Tri-field Natural EM Meter

The Tri-field Natural EM Meter was designed to detect extremely weak DC fields and ignore AC fields. This is why it is believed to be a good measurement tool in paranormal research based on the theory that a spirit retains its energy after death.

The "magnetic" setting detects movement of magnetic field sources at a location. The meter will sound when a magnetic field increases or decreases. When the field becomes stable for at least 5 seconds, the meter will return to a base reading.

The "electric" setting causes the meter to become sensitive to electric fields as weak as 3 volts per meter. This is EXTREMELY sensitive and has been designed to ignore "background noise." The setting is so sensitive that it can pick up the electric fields of humans and animals - even through walls.

The "sum" setting combines the readings of the previous two settings. This setting is so sensitive it can detect a field change up to 5-10 feet away. However, the meter will not differentiate between the two fields (magnetic and electric).

It is recommended in Ghost Hunter’s Guidebook by Troy Taylor, to use the magnetic setting during indoor investigations. The setting will allow the detection of magnetic field fluctuation without the possibility of AC fields contaminating the readings. Because of the meter’s sensitivity, if the electric or sum settings are used indoors, all investigators should remain very still and at least 5-10 feet away from the meter. In these settings, the meter is quite capable of reading an entire room.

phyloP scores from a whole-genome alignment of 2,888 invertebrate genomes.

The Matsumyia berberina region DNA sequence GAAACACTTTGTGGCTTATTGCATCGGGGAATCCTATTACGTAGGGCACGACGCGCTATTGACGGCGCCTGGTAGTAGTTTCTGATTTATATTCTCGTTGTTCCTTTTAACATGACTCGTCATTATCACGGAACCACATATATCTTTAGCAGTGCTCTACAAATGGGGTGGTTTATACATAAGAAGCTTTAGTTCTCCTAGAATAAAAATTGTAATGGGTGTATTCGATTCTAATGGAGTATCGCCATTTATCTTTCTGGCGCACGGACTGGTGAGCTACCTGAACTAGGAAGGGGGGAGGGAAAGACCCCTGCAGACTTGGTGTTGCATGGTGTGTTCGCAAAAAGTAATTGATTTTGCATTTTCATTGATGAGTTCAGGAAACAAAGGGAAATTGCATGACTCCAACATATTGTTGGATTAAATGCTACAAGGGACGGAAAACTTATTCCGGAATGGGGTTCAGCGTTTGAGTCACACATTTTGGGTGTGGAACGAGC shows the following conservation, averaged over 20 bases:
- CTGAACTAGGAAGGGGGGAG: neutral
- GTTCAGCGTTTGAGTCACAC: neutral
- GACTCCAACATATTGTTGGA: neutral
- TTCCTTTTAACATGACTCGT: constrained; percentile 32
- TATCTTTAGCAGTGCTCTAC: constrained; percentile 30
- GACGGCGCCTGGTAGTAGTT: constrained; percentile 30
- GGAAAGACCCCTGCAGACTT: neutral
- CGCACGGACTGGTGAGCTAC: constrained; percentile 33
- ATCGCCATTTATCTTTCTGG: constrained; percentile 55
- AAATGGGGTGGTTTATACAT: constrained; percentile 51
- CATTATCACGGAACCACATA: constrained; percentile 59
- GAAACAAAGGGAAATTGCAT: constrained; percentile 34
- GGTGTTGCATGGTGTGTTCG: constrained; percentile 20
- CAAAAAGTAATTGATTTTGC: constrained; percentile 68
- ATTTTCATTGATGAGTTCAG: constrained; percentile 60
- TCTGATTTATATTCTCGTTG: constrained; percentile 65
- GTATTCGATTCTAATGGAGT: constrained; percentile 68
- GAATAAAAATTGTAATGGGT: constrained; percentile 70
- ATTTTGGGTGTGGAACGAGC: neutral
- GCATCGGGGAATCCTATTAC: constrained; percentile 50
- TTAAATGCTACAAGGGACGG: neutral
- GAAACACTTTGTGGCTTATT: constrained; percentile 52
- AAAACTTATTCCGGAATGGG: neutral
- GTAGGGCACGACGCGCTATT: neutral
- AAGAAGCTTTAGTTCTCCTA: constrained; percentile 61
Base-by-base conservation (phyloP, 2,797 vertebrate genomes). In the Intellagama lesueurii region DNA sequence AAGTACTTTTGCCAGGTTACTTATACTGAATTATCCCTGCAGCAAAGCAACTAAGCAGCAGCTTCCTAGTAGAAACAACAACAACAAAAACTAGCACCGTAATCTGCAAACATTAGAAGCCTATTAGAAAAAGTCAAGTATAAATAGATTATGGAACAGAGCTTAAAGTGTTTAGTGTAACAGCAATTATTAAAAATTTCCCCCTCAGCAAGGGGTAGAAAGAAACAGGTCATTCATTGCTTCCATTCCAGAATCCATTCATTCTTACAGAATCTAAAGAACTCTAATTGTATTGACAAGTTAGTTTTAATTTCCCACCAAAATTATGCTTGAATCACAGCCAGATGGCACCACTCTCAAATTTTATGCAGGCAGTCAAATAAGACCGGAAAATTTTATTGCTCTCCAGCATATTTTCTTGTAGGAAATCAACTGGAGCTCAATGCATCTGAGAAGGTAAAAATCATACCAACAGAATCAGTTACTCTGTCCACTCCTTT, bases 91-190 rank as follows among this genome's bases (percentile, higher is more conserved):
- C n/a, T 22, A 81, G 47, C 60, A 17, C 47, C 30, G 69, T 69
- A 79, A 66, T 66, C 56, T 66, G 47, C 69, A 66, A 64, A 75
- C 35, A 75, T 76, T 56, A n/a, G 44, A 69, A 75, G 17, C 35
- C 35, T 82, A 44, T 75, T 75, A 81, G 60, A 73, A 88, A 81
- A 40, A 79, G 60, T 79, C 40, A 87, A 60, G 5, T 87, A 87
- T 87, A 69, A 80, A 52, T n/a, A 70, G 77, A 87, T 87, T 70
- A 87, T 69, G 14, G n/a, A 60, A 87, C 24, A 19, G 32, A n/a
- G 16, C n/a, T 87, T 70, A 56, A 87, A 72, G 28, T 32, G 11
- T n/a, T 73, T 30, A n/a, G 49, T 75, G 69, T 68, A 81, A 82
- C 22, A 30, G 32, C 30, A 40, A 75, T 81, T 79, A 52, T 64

After more thought and a little more reading I would like to add a thought. If using the "sum" or "electric" reading, I feel it’s important to not have any other electric device in close proximity to the meter. Although the meter is designed to ignore AC currents, it is designed to read DC currents. As researchers, we use a wide array of equipment with DC currents: flashlights, audio recorders, thermometers, etc. If the meter is capable of picking up the electric currents in the body of a human, it should easily be able to read the DC currents in any of the equipment we use batteries in. This is just something to think about when using the "electric" setting in any form and trying to collect accurate data.